Public Policy

From its inception, a central mission of the Appalachian Center has been to create public forums and venues for public deliberation on policy and planning for the well-being of Appalachia - that draw on the best of scholarship. For much of the 1980s, the Center conducted well attended annual conferences on issues such as health, education, environment, children's poverty, which attracted a broad spectrum of the public, government officials, academics and journalists. 

Because the region continues to be radically underserved by research institutions, an important gap has been filled by the white papers published by the Center on such policy issues such as Dropout and Functional Illiteracy Rates in Central Appalachia, Education and Financial Resources in Appalachian Kentucky, Cancer Mortality Rates in Rural Appalachian Kentucky and others .  In addition to opening spaces for democratic debate among the general public, the Center has been active in expert consultation for government.  In 1978, Center staff convened academic authorities and informed citizens from across the region at the Executive Office of the President of United States to conduct an all day briefing on Appalachian issues for the Office of Management and the Budget.

The Kentucky Appalachian Task Force was initiated by Governor Brereton Jones to advise him on how best to use federal funds allocated to Kentucky by the Appalachian Regional Commission.  In 1994, Governor Jones asked the Appalachian Center's director to chair the Task Force and allowed him to open it up to widespread citizen input. 

With a grant from the Kentucky Department of Local Governance, the Center facilitated biweekly public meetings across eastern Kentucky in fall 1994 to gain citizen input on programming for Appalachian Kentucky.  Ultimately more than 500 citizens participated in these deliberations.  In January 1995, the Center published Communities of Hope: Preparing for the Future in Appalachian Kentucky, a summary of policy recommendations that grew out of this democratic process of public talk. 

With a grant from the Appalachian Regional Commission, the Center implemented the Kentucky/Appalachian Regional Commission Strategic Planning Initiative.  This initiative implemented recommendations from the Committees of Hope report that were aimed at enhancing citizen participation and input in policy-making in eastern Kentucky with special attention to the needs of economically distressed communities and populations.  Center staff and faculty facilitated the creation of the Appalachian Kentucky Advisory Council (a citizen’s organization with a dozen working committees on regional issues) and the Kentucky Appalachian Commission (a deliberative body appointed by the governor and including representatives elected from the council but ultimately disbanded by the following administration).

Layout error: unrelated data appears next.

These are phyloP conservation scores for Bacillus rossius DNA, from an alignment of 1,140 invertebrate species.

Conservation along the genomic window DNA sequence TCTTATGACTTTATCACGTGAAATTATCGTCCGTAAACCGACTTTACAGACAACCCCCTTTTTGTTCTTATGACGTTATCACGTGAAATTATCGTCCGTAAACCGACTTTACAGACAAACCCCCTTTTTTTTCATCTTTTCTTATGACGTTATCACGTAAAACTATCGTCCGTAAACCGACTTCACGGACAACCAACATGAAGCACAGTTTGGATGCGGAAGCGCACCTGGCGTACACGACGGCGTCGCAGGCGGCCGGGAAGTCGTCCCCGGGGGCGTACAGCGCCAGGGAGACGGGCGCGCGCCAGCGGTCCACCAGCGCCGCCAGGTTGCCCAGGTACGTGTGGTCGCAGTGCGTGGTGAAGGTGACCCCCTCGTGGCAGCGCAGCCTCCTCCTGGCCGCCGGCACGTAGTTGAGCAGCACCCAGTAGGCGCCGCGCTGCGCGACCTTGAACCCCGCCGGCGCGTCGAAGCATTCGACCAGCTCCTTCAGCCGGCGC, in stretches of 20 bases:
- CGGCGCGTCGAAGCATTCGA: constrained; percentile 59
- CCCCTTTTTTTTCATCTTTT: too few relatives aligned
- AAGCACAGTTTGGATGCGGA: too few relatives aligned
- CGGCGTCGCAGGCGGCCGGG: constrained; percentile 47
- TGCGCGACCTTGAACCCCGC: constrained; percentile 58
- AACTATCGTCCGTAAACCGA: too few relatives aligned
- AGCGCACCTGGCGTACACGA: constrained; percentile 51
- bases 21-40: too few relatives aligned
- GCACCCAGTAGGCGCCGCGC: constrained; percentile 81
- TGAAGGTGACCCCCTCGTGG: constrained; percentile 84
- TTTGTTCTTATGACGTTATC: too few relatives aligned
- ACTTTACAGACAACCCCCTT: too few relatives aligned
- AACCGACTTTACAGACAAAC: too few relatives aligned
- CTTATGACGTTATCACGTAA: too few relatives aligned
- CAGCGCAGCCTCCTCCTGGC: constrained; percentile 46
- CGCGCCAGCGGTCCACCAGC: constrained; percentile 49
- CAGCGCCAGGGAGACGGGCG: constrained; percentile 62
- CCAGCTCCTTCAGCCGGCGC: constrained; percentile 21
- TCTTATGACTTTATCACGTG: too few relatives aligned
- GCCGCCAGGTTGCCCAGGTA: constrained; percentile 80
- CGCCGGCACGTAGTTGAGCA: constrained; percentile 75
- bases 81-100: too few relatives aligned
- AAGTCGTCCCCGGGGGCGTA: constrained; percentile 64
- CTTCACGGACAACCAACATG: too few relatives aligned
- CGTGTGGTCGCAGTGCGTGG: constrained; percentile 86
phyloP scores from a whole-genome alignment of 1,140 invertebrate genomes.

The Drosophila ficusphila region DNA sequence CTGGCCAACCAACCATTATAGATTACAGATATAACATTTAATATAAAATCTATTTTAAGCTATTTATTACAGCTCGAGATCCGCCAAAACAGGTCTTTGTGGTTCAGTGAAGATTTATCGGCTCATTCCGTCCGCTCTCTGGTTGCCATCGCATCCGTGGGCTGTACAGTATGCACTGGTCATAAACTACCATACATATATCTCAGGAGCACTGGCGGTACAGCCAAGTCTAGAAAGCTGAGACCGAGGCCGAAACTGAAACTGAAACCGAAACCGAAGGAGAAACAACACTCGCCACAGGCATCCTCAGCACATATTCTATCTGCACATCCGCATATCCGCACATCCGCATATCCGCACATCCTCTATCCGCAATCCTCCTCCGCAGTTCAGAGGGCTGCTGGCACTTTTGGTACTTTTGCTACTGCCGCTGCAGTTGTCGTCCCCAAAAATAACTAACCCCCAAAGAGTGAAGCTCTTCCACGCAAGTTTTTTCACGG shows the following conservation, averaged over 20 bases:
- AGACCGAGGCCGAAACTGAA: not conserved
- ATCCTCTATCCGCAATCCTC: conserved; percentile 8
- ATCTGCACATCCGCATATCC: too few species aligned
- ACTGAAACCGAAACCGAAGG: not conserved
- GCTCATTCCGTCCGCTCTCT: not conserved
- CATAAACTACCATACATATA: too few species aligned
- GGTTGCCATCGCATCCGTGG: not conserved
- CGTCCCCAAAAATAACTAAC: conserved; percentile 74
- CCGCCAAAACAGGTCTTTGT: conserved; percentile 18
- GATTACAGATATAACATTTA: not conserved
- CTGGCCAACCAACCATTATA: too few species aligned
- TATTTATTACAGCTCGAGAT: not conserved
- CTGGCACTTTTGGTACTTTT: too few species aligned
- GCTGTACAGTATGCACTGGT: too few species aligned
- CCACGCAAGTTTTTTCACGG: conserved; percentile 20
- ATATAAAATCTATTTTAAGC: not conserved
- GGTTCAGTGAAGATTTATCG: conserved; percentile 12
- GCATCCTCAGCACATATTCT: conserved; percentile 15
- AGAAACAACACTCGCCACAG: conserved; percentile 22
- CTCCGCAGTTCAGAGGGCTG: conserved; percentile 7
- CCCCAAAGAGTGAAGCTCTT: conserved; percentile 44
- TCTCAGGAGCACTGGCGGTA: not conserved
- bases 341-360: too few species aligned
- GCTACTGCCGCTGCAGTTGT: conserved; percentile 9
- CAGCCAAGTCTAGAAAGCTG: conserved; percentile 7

Center staff and faculty also facilitated the deliberations of the twelve working committees of the Council (Culture, Economic Development, Education, Governance, Health, Housing, Justice, Natural Resources, Social Services, Telecommunications, Transportation, and Workforce) and four working teams of the commission (Telecommunications, Tourism, Families and Children, and Leadership).  The Council and Commission were important features of the policy environment in Appalachian Kentucky, giving citizens a unique avenue of input on policy formation in the Commonwealth.

Since the late 1970s, the Center has engaged in participatory research projects—projects  in which local community members and experts collaborate.  In the early 1980's, it participated in the very influential Appalachian Land Ownership Task Force, an 80 county survey of land ownership and taxation in the region.  Center staff trained and facilitated citizen teams in the twelve Kentucky counties included in the study. 

The quality of data in this study, on inequality in ownership and taxation, has not yet been surpassed.  A recent UK paper on the unique process won an award from the Rural Sociological Society. The networks, skills of citizenship, and self awareness that developed in this massive mobilization were a very significant factor in the founding of a half-dozen of the most important nonprofit groups to emerge in recent decades.  In the mid 1990s, the Center directed a participatory research project to evaluate the Appalachian Enterprise Zone located in three eastern Kentucky counties, with funding from USDA.

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